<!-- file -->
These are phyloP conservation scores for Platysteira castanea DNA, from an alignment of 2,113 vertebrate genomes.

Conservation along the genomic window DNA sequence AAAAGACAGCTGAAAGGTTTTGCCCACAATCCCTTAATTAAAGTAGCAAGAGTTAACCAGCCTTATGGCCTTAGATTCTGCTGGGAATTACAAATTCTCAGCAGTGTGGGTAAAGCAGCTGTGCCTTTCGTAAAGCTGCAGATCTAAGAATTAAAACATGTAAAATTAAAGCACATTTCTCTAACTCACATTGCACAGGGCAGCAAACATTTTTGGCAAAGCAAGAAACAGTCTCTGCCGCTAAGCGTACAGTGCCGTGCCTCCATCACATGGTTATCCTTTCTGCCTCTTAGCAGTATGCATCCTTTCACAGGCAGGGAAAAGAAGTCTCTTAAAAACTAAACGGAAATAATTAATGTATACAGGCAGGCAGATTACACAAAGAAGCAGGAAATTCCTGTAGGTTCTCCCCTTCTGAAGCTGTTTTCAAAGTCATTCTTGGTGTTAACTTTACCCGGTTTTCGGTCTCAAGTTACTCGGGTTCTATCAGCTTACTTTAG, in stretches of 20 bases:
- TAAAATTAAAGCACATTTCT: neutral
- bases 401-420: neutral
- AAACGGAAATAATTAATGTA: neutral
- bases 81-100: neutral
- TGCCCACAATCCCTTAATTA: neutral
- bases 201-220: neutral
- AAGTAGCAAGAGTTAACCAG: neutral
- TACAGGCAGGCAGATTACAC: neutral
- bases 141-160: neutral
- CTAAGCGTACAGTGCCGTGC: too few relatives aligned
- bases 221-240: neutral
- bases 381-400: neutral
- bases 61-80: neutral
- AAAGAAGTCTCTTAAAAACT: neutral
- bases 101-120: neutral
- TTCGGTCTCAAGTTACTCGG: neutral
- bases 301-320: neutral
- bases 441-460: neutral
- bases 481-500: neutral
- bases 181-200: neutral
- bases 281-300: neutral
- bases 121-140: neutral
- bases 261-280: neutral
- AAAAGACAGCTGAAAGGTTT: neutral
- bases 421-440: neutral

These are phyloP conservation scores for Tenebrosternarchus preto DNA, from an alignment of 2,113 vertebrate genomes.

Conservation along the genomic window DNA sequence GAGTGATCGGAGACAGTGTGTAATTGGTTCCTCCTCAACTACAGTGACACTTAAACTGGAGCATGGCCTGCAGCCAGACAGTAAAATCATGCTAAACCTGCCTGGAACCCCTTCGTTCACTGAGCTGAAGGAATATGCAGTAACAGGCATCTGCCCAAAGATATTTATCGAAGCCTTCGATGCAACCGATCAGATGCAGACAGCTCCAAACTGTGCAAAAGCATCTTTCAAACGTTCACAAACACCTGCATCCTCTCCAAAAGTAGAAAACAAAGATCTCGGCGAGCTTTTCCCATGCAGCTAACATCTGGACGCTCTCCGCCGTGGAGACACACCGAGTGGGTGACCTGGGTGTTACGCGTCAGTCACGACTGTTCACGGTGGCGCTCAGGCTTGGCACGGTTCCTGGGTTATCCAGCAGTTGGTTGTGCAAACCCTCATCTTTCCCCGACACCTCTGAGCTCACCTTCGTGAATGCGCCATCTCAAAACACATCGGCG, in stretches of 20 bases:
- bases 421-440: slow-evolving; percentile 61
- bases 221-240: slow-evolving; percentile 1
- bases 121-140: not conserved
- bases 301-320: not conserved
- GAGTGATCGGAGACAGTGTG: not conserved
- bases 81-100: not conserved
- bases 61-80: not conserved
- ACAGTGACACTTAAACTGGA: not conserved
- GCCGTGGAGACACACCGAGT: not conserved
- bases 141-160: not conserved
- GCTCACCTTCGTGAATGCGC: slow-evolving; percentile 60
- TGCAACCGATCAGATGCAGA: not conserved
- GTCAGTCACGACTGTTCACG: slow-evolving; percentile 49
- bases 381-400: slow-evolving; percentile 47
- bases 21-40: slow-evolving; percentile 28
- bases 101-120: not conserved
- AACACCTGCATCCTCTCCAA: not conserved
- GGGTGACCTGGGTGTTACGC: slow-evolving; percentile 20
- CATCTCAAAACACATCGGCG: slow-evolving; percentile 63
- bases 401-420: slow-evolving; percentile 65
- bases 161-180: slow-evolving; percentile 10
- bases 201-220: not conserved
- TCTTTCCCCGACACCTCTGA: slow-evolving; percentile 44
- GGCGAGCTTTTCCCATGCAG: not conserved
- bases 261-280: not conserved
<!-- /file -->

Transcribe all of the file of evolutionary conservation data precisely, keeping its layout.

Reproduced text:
These are phyloP conservation scores for Platysteira castanea DNA, from an alignment of 2,113 vertebrate genomes.

Conservation along the genomic window DNA sequence AAAAGACAGCTGAAAGGTTTTGCCCACAATCCCTTAATTAAAGTAGCAAGAGTTAACCAGCCTTATGGCCTTAGATTCTGCTGGGAATTACAAATTCTCAGCAGTGTGGGTAAAGCAGCTGTGCCTTTCGTAAAGCTGCAGATCTAAGAATTAAAACATGTAAAATTAAAGCACATTTCTCTAACTCACATTGCACAGGGCAGCAAACATTTTTGGCAAAGCAAGAAACAGTCTCTGCCGCTAAGCGTACAGTGCCGTGCCTCCATCACATGGTTATCCTTTCTGCCTCTTAGCAGTATGCATCCTTTCACAGGCAGGGAAAAGAAGTCTCTTAAAAACTAAACGGAAATAATTAATGTATACAGGCAGGCAGATTACACAAAGAAGCAGGAAATTCCTGTAGGTTCTCCCCTTCTGAAGCTGTTTTCAAAGTCATTCTTGGTGTTAACTTTACCCGGTTTTCGGTCTCAAGTTACTCGGGTTCTATCAGCTTACTTTAG, in stretches of 20 bases:
- TAAAATTAAAGCACATTTCT: neutral
- bases 401-420: neutral
- AAACGGAAATAATTAATGTA: neutral
- bases 81-100: neutral
- TGCCCACAATCCCTTAATTA: neutral
- bases 201-220: neutral
- AAGTAGCAAGAGTTAACCAG: neutral
- TACAGGCAGGCAGATTACAC: neutral
- bases 141-160: neutral
- CTAAGCGTACAGTGCCGTGC: too few relatives aligned
- bases 221-240: neutral
- bases 381-400: neutral
- bases 61-80: neutral
- AAAGAAGTCTCTTAAAAACT: neutral
- bases 101-120: neutral
- TTCGGTCTCAAGTTACTCGG: neutral
- bases 301-320: neutral
- bases 441-460: neutral
- bases 481-500: neutral
- bases 181-200: neutral
- bases 281-300: neutral
- bases 121-140: neutral
- bases 261-280: neutral
- AAAAGACAGCTGAAAGGTTT: neutral
- bases 421-440: neutral

These are phyloP conservation scores for Tenebrosternarchus preto DNA, from an alignment of 2,113 vertebrate genomes.

Conservation along the genomic window DNA sequence GAGTGATCGGAGACAGTGTGTAATTGGTTCCTCCTCAACTACAGTGACACTTAAACTGGAGCATGGCCTGCAGCCAGACAGTAAAATCATGCTAAACCTGCCTGGAACCCCTTCGTTCACTGAGCTGAAGGAATATGCAGTAACAGGCATCTGCCCAAAGATATTTATCGAAGCCTTCGATGCAACCGATCAGATGCAGACAGCTCCAAACTGTGCAAAAGCATCTTTCAAACGTTCACAAACACCTGCATCCTCTCCAAAAGTAGAAAACAAAGATCTCGGCGAGCTTTTCCCATGCAGCTAACATCTGGACGCTCTCCGCCGTGGAGACACACCGAGTGGGTGACCTGGGTGTTACGCGTCAGTCACGACTGTTCACGGTGGCGCTCAGGCTTGGCACGGTTCCTGGGTTATCCAGCAGTTGGTTGTGCAAACCCTCATCTTTCCCCGACACCTCTGAGCTCACCTTCGTGAATGCGCCATCTCAAAACACATCGGCG, in stretches of 20 bases:
- bases 421-440: slow-evolving; percentile 61
- bases 221-240: slow-evolving; percentile 1
- bases 121-140: not conserved
- bases 301-320: not conserved
- GAGTGATCGGAGACAGTGTG: not conserved
- bases 81-100: not conserved
- bases 61-80: not conserved
- ACAGTGACACTTAAACTGGA: not conserved
- GCCGTGGAGACACACCGAGT: not conserved
- bases 141-160: not conserved
- GCTCACCTTCGTGAATGCGC: slow-evolving; percentile 60
- TGCAACCGATCAGATGCAGA: not conserved
- GTCAGTCACGACTGTTCACG: slow-evolving; percentile 49
- bases 381-400: slow-evolving; percentile 47
- bases 21-40: slow-evolving; percentile 28
- bases 101-120: not conserved
- AACACCTGCATCCTCTCCAA: not conserved
- GGGTGACCTGGGTGTTACGC: slow-evolving; percentile 20
- CATCTCAAAACACATCGGCG: slow-evolving; percentile 63
- bases 401-420: slow-evolving; percentile 65
- bases 161-180: slow-evolving; percentile 10
- bases 201-220: not conserved
- TCTTTCCCCGACACCTCTGA: slow-evolving; percentile 44
- GGCGAGCTTTTCCCATGCAG: not conserved
- bases 261-280: not conserved